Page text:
Under this call 12 EU-OPENSCREEN-DRIVE partner institutions will each offer one predefined screening technology to external users. The user will provide the biological question and the related assay matching the offered techniques. The offered screening technologies have been selected carefully to demonstrate the broad variety of screening capacities and expertise that can be provided by the EU-OPENSCREEN network. Read more about EU-OPENSCREEN here. Moreover, the technologies offered are divided into three access tracks representing increasing levels of biological complexity ranging from individual isolated proteins all the way to organoids and engineered micro tissues. Applicants from institutions within European Member States and Associated countries and up to 2 users from a Non-EU country are invited to review the offered screening technologies and apply to the one most suitable to their individual assay setup and biological question. EU-OPENSCREEN will provide its 100,000 compound collection for each of the 12 selected user projects. Read more about the EU-OPENSCREEN compound library here.

The successful applicant needs to provide an established biological assay running at lab-scale as well as key bespoke reagents. The small molecule screening projects comprise the following steps:

  1. Transfer of the assay provided by the user to the screening site
  2. Miniaturization of the assay into 384-well or 1536-well plate format
  3. Pilot screen using the 5,000 compounds EU-OPENSCREEN pilot library
  4. Analysis of pilot screen data
  5. Full screen with the remaining 95,000 compounds of the EU-OPENSCREEN compound library
  6. Data analysis and subsequent selection of primary hits
  7. Hit picking of primary hits for hit validation
  8. Hit validation (i.e., dose response curve and IC50 (or comparable parameter)-determinations)
  9. List with the "validated" hits will be provided to the applicant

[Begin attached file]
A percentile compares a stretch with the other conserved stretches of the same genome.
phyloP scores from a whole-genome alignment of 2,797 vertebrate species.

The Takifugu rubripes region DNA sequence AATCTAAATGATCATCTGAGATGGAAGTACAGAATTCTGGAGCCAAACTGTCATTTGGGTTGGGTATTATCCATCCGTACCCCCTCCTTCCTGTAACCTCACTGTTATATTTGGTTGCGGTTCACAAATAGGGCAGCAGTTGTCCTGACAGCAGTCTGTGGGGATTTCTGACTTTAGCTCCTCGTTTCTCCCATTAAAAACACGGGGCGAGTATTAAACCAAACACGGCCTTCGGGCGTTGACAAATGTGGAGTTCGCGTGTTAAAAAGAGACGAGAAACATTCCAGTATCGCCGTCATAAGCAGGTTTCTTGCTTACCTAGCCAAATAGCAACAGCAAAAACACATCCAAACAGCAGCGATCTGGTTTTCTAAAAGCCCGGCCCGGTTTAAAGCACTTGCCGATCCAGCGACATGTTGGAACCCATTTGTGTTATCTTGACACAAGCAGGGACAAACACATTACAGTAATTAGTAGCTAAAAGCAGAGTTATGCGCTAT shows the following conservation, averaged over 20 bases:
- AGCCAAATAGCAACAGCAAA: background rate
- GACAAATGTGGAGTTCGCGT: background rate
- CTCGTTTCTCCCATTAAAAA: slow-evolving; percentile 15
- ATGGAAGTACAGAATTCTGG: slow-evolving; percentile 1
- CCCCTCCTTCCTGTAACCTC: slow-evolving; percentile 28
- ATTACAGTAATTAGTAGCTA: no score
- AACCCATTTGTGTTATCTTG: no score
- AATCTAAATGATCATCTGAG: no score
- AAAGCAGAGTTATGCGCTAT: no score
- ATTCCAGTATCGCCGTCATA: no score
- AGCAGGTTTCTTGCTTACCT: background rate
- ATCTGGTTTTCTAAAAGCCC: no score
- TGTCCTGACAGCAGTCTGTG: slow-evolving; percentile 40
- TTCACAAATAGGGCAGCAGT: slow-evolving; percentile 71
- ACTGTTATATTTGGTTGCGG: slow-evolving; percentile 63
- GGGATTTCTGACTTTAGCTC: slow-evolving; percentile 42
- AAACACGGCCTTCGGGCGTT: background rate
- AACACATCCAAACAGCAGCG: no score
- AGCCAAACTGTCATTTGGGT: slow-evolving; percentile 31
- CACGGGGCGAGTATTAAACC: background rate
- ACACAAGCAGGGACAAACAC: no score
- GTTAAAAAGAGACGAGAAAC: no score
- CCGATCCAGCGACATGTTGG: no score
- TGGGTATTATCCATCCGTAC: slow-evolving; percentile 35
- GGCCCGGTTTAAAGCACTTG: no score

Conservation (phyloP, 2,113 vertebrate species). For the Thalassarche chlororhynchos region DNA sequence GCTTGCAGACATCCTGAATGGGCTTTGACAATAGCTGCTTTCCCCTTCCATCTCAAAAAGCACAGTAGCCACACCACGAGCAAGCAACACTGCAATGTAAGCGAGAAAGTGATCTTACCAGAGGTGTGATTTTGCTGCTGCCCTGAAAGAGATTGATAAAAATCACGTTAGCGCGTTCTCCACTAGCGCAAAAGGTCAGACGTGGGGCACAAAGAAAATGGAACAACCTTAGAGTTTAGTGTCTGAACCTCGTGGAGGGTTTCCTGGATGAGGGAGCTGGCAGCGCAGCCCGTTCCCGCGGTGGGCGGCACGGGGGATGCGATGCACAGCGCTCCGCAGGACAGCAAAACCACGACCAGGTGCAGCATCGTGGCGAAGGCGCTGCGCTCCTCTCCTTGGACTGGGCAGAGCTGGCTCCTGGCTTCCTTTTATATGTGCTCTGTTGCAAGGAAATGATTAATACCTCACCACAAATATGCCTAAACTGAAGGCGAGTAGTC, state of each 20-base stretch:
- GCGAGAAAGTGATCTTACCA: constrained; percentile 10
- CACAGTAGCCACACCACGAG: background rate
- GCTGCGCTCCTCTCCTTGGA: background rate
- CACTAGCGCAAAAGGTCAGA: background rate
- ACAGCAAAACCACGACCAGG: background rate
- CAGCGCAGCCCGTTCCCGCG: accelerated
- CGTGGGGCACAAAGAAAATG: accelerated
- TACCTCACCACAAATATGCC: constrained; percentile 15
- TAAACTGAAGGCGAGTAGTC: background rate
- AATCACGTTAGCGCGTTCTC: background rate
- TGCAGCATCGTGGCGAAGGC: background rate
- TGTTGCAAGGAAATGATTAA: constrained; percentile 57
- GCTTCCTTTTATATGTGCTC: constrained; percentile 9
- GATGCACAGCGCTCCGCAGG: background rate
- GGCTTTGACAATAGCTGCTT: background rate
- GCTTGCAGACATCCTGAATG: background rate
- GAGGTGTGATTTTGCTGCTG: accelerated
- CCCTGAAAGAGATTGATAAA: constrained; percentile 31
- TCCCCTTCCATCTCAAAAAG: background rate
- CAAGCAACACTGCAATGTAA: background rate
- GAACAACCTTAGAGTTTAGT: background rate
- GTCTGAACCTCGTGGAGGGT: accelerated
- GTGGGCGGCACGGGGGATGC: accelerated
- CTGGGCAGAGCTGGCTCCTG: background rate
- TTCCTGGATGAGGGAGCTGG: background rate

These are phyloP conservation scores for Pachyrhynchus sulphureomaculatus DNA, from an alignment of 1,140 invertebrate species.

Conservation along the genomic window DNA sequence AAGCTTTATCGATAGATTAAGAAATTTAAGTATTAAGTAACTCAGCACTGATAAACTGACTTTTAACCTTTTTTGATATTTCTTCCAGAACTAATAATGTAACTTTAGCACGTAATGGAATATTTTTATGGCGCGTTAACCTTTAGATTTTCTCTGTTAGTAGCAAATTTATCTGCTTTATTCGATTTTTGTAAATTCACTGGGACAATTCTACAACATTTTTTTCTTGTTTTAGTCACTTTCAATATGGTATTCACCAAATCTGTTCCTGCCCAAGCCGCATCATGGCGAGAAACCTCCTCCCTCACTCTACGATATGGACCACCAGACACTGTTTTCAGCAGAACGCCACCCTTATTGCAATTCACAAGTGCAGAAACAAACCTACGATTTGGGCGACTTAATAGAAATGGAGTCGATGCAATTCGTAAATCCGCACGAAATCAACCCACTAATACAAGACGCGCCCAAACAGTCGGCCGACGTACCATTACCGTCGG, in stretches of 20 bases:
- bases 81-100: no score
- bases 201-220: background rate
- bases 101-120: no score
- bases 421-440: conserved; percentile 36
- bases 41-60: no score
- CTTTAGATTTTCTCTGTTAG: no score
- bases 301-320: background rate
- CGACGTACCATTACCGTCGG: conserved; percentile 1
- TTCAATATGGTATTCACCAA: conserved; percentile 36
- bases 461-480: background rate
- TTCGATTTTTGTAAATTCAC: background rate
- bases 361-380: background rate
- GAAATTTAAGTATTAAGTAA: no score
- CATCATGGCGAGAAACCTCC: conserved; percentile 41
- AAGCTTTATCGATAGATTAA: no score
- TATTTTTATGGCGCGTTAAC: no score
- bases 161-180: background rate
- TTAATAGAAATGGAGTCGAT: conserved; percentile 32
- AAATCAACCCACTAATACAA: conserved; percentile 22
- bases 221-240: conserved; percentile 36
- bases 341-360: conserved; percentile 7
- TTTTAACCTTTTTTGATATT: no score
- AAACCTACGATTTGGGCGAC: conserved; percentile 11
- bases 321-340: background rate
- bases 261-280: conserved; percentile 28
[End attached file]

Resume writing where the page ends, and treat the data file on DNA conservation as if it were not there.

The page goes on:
Successful screening projects can subsequently apply for the medicinal chemistry call opening in the year 2021 for the chemical optimization of validated hits. Read more about the Medicinal Chemistry Call under the dedicated call.

The call for proposals will be open until September 30, 2019, 20:00 CET. Eligible proposals will be evaluated for scientific excellence, impact and technical feasibility. Proposals will be handled confidentially. Read more about the proposal submission, eligibility criteria, modality of access and evaluation processes below.


Track 1: Biochemical/biophysical assays

This track will address the needs of users with soluble protein targets seeking biochemical or biophysical assay readouts to identify modulators of enzymatic activity, protein-protein interactions, ligand binding to soluble receptors, etc.

The target class coverage offered is comprehensive, including, but not limited to kinases, phosphatases, proteases, transferases, gyrases, de-ubiquitinating enzymes, esterases, nuclear hormone receptors etc.

Successful applicants will be expected to have mature, tractable, pharmacologically relevant ‘benchtop’ assays in place in at least 96-well format, which can be adapted to automated screening conditions. Users must be able to provide essential access to well-characterized target-specific soluble reagents including enzymes, antibodies, etc., having suitable purity and activity to support assay adaptation to automated screening, primary screening and follow up studies.

Please see below our offers under this track:

Fraunhofer IME ScreeningPort (IME)
Enzymatic, binding or macromolecular interaction assays with stable optical readout

Institute of Molecular Genetics of the ASCR, vvi (IMG)
Screening for enzyme inhibition and protein binding

University of Bergen (UiB)
Screen for ligand-binding by differential scanning fluorimetry (DSF) using purified proteins as targets

Track 2: Cell-based assays using cellular systems